Two separate indicators of consumer confidence show that people are not feeling the full benefits of the UK’s economic recovery.
Accountancy group EY said real take-home pay would not return to pre-crisis levels until 2017 and that the ‘squeezed middle’ and the young were worst affected.
In a report the EY ITEM Club, a respected group of economists, said households were facing a “lost decade” of wage growth meaning consumer spending would stay below historic levels.
It also means consumer-facing businesses are facing a challenging trading environment, it said.
Martin Beck, senior economic advisor to the EY ITEM Club, said: “Total household incomes have strengthened because more people are in work but individuals do not have extra money in their pockets.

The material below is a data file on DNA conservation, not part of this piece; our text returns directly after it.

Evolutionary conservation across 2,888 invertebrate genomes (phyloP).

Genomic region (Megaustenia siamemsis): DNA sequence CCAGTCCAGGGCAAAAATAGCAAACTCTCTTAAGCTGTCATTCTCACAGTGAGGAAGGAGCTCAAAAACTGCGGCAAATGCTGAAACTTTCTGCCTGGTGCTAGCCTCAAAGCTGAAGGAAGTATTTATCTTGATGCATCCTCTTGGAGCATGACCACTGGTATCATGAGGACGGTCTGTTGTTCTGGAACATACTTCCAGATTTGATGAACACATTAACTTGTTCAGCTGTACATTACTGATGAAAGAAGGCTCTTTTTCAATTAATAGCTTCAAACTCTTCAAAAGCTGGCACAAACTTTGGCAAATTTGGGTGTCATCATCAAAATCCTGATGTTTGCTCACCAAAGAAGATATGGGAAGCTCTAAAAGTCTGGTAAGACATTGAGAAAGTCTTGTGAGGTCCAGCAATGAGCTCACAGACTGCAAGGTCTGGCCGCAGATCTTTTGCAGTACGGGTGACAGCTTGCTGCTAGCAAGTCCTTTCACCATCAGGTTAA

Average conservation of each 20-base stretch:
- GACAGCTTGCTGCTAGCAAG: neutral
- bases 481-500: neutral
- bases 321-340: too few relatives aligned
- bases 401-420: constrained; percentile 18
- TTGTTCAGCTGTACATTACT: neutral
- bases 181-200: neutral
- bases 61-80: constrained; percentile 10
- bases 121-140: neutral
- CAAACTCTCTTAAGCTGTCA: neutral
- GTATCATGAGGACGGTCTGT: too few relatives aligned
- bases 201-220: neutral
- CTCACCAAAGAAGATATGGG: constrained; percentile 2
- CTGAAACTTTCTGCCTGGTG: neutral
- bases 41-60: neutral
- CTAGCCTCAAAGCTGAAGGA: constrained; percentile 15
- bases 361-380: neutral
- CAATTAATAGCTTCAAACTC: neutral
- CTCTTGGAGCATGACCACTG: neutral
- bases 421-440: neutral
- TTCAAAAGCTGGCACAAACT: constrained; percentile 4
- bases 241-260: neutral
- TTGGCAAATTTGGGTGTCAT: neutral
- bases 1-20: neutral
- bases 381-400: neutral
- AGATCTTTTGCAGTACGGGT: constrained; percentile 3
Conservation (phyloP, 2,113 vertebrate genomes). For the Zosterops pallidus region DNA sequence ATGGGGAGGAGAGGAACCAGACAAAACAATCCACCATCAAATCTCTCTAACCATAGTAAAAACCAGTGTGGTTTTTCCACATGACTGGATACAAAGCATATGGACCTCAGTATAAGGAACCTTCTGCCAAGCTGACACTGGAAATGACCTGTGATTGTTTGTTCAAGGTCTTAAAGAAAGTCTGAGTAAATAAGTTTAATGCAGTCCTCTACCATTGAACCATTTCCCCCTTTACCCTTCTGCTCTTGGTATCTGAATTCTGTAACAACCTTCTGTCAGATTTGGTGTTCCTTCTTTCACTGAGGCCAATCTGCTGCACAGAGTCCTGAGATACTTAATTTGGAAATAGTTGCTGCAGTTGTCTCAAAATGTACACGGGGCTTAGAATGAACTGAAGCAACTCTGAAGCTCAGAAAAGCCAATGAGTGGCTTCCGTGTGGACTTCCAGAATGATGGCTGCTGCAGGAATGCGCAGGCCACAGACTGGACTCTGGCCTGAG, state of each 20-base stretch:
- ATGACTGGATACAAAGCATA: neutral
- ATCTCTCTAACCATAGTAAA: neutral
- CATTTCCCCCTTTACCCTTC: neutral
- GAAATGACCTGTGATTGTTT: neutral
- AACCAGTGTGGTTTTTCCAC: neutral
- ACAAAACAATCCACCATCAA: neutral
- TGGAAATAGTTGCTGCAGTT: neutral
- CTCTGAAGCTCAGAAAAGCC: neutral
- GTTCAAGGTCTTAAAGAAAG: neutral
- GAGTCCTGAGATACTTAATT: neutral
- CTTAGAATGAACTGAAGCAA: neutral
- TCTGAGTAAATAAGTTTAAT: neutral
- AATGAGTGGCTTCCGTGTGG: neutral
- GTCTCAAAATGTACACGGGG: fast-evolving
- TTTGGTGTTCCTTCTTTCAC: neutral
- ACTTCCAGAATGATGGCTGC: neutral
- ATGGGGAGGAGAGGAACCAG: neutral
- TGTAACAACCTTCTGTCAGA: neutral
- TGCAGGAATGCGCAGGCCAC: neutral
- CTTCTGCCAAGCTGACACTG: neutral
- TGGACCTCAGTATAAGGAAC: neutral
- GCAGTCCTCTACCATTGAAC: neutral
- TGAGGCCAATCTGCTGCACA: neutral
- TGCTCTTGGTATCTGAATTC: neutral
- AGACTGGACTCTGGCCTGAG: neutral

“Real wages are being held back by strong growth in the supply of workers and the fact that firms are facing increased non-wage costs, such as new pension schemes.”
Meanwhile a barometer of consumer confidence by GfK showed sentiment falling in September to a net score of minus one, from plus one in August.
Over the last 12 months confidence was still up eight points, however, despite concerns among respondents about their personal financial situation and the strength of the economy generally.
“Many people are not themselves feeling any better off despite the growth in GDP, and this may be tempering the impact of positive media coverage of the economy,” said Nick Moon at GfK.More on this story